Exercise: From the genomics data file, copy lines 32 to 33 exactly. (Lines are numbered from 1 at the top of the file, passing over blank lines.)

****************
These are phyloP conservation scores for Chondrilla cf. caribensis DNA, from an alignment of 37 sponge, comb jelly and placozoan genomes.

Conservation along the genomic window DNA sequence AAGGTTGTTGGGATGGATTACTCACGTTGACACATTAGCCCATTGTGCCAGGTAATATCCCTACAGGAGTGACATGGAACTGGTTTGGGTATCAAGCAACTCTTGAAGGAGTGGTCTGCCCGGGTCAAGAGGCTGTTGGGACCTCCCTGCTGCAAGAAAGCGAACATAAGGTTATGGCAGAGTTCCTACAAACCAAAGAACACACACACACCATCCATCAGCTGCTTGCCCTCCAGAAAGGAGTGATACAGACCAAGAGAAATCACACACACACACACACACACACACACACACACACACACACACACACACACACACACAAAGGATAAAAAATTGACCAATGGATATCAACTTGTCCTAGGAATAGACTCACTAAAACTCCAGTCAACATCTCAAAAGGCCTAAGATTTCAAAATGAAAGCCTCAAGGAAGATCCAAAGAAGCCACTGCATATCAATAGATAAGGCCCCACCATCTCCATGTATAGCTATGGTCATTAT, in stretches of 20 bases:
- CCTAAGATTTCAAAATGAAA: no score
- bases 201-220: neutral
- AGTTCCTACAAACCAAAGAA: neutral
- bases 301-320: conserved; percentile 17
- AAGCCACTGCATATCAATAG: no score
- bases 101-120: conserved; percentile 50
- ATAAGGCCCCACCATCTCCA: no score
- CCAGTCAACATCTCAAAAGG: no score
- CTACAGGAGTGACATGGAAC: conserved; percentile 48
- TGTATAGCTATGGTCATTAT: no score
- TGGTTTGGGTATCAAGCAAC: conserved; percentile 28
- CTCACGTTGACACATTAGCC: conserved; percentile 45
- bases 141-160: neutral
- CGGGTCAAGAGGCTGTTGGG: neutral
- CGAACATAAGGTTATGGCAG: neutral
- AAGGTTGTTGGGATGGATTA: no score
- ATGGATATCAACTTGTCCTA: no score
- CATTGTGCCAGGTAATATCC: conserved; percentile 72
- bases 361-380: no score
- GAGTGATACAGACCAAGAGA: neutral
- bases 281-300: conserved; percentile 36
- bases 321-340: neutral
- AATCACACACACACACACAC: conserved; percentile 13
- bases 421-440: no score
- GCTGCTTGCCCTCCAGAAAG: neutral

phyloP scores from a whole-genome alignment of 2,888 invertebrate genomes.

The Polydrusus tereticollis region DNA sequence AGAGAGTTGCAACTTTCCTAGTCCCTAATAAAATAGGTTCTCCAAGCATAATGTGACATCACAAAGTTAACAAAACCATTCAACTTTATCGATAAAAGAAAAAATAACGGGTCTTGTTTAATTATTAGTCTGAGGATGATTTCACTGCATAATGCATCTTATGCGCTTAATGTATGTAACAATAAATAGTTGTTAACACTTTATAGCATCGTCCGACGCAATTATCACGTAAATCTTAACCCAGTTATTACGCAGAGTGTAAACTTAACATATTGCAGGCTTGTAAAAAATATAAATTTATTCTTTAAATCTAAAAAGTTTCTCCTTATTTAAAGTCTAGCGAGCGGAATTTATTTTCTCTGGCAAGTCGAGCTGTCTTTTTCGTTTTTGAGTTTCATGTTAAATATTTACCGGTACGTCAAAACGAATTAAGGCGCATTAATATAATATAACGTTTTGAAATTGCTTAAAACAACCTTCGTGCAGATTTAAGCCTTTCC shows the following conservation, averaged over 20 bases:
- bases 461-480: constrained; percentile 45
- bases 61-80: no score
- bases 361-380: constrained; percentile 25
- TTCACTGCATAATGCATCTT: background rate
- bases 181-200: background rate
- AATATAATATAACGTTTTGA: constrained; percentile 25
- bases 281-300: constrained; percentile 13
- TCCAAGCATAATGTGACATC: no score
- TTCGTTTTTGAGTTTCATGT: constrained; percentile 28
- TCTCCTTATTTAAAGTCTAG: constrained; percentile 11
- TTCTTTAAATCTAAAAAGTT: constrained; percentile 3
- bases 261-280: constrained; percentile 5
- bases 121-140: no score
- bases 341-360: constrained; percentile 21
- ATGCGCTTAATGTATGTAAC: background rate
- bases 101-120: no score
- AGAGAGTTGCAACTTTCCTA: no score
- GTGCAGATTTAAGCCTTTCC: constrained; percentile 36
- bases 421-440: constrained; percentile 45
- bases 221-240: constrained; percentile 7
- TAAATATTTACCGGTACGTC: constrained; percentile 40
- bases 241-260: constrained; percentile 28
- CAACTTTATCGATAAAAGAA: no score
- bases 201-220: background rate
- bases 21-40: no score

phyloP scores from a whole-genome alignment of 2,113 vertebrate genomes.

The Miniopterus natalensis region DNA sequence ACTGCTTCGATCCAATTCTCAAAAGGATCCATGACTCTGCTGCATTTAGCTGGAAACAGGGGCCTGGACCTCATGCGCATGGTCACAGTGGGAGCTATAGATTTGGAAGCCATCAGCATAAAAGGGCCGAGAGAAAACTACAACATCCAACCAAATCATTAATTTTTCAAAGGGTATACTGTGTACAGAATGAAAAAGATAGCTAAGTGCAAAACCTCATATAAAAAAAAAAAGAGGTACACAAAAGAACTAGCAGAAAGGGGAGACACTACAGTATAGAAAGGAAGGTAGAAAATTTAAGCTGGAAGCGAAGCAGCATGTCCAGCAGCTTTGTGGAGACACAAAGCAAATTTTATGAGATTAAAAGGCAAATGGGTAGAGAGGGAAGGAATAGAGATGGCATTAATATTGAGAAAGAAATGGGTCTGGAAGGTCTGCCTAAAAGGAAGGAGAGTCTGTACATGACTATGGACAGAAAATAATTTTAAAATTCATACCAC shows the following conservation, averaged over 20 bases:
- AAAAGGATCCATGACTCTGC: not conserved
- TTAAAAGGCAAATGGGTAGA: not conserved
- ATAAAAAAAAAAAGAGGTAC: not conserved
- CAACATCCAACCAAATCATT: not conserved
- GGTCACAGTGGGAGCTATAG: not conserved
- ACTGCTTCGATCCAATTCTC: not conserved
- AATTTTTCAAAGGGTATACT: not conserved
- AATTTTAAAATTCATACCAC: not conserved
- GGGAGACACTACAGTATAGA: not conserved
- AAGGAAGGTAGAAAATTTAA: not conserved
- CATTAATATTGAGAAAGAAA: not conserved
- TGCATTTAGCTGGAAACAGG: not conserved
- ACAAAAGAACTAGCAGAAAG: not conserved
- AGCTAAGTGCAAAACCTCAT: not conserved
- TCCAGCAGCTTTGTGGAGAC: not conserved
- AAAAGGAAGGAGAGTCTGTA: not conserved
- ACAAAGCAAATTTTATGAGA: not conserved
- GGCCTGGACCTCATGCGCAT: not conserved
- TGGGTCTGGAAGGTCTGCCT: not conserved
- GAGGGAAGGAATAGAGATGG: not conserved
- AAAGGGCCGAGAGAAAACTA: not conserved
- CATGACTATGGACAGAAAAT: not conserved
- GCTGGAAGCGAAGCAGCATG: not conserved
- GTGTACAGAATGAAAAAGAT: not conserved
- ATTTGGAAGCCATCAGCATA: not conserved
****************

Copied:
- bases 361-380: constrained; percentile 25
- TTCACTGCATAATGCATCTT: background rate